Here Michael Dokes pins Muhammad Ali into the corner of the ring.  Ali grabs the ropes and proceeds to dodge 21 consecutive punches in slightly less than 11 seconds.  The video contains the entire fight. If you watch all 9 minutes of the exhibition fight, you'll see the best boxer in the world at the time spending most of his time not boxing.


What if people like Joe Rogan used this video clip to say that "Boxing doesn't work" ~~~~ would they be justified?  I'm not sure what I think on this notion.  What do you think, and does it even matter?


Well those are my aikido thoughts for the day!  


I wish you sincerity in training, excellence in Classical Technique & Applications, and many wonderful breakfalls in the process.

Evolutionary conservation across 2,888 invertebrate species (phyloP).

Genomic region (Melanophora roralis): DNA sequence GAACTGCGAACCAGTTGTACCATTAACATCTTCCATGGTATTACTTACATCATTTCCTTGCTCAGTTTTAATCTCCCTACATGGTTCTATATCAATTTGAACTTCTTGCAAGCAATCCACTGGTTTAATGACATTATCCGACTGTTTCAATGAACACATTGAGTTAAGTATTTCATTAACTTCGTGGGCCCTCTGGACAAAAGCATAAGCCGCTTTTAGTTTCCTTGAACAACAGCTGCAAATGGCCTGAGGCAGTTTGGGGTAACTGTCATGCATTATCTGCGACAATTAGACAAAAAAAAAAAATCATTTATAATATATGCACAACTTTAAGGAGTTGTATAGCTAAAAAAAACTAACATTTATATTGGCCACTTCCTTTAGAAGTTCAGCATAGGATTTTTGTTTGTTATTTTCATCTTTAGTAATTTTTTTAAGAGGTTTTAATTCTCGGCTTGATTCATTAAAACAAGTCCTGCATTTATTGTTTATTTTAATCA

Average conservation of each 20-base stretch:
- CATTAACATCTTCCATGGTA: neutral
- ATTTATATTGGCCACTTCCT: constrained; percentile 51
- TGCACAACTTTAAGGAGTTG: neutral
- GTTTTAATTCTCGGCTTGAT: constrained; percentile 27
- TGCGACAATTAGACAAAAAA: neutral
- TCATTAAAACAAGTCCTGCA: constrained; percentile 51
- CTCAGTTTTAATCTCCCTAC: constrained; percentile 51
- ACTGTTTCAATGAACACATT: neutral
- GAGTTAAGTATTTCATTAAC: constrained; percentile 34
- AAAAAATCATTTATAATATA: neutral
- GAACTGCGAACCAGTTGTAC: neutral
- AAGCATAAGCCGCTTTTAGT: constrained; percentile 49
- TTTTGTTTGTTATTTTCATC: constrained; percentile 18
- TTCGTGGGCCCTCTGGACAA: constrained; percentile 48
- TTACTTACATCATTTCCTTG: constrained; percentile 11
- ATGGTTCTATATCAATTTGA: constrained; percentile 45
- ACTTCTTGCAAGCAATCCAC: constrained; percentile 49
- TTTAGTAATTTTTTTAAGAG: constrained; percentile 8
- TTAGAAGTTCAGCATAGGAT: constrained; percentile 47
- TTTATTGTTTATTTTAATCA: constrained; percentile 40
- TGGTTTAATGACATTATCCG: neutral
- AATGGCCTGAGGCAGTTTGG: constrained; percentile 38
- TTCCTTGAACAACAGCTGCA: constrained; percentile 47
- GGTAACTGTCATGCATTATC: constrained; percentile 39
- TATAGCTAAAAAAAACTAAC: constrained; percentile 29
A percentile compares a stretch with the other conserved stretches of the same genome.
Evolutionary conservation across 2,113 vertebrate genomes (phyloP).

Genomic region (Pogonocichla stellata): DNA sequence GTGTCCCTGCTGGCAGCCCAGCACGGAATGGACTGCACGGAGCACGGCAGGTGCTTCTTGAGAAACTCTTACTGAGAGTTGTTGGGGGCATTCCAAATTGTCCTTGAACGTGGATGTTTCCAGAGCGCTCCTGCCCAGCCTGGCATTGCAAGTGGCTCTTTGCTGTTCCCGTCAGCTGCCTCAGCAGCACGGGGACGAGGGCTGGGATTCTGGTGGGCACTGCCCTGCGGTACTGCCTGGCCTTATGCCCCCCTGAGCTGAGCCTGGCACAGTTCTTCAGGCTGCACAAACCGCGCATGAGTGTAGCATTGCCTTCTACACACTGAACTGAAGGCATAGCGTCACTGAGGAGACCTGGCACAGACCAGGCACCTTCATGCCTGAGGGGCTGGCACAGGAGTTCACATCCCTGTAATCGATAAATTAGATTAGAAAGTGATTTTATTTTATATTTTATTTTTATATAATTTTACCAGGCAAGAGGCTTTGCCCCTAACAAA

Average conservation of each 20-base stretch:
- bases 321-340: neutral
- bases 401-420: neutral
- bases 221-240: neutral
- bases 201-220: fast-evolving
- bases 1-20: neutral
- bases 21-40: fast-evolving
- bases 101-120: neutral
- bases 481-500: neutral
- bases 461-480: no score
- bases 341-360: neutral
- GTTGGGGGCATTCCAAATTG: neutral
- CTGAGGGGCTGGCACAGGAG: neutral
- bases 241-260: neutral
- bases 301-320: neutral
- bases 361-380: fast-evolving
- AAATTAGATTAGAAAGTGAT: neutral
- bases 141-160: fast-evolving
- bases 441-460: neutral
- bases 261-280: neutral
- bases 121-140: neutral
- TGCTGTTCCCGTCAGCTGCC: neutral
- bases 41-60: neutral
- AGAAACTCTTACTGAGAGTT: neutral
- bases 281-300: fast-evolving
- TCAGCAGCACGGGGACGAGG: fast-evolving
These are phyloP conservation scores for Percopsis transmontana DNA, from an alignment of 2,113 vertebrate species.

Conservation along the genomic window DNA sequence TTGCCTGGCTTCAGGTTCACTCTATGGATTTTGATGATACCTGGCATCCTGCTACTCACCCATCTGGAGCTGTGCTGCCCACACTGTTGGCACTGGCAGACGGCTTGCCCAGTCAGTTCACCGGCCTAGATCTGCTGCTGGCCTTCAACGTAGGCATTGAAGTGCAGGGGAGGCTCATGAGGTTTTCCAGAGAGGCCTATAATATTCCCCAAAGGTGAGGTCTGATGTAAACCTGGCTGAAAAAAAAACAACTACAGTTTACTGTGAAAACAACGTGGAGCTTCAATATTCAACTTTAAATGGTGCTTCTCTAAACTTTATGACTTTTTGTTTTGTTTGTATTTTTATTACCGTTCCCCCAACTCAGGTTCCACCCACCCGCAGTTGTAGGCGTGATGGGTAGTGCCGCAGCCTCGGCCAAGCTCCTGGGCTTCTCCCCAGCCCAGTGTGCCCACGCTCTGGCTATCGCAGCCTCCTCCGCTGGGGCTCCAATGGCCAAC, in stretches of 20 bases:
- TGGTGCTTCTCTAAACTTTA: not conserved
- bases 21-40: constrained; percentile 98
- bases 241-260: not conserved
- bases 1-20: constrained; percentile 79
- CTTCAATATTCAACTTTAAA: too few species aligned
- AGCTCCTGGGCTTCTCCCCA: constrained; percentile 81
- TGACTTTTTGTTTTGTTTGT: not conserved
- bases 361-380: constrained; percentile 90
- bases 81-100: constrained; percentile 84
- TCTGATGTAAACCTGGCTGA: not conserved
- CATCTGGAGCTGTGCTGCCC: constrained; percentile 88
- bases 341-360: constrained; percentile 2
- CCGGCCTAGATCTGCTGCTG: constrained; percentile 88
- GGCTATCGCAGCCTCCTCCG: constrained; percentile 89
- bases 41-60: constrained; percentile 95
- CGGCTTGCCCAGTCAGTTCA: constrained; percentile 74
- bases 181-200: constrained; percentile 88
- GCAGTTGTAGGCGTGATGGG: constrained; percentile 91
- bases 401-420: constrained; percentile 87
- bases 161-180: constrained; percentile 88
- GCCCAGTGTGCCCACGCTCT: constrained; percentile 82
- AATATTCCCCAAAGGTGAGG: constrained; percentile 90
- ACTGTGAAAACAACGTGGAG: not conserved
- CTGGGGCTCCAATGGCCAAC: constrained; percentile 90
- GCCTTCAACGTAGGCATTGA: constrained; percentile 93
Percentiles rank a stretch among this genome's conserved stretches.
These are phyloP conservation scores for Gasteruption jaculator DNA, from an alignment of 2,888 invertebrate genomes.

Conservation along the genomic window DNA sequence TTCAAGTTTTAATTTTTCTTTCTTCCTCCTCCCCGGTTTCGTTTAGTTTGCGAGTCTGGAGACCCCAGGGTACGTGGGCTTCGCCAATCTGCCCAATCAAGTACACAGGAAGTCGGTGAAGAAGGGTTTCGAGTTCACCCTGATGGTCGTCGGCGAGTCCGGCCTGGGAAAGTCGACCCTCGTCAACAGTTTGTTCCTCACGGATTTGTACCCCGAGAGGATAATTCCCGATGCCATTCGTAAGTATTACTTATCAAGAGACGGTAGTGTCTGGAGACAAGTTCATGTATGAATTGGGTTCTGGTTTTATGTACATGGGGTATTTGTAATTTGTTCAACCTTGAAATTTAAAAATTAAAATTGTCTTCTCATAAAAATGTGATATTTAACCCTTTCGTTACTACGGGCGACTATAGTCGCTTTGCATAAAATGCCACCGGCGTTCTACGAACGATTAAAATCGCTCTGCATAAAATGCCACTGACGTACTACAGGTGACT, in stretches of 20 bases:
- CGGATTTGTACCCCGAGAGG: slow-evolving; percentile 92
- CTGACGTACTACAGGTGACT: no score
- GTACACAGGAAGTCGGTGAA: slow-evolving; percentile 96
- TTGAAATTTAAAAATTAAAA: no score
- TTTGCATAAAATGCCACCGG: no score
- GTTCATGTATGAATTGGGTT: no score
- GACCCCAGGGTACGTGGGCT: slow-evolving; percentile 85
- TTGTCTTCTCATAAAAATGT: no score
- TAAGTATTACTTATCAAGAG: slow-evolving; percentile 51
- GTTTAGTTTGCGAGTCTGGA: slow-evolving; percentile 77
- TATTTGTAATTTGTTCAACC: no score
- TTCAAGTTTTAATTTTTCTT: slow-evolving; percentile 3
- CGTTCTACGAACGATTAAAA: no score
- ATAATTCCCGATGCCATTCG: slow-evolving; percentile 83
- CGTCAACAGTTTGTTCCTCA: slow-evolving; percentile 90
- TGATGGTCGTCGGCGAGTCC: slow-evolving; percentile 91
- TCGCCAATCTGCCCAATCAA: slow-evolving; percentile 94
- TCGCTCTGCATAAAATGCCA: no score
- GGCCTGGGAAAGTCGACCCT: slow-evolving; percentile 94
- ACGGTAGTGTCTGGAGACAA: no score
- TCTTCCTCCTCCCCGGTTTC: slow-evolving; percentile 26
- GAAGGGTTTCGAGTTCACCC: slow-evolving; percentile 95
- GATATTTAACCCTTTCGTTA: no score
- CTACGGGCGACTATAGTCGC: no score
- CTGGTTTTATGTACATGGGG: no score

Let's meet together on the Mats and Soon!


Jonathan Wilson

Ngaexperience.com



Other Articles of Interest:


The Hakama As A Marketing Tool


Ground Fighting Essentials


Testing For Rank


Movement Principles

Joe Rogan ~ A UFC Commentator & Aikido Critic

Here is the whole non-fighting fight with Muhammad Ali and Michael Dokes

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Unless otherwise stated, the author’s views, musings, and opinions do not necessarily reflect the attitude of leadership within any of the various Nihon Goshin Aikido associations, or unaffiliated Nihon Goshin Aikido dojos.

Is All Bad Aikido Really

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Float like a butterfly.... Dodge 21 punches in less than 11 seconds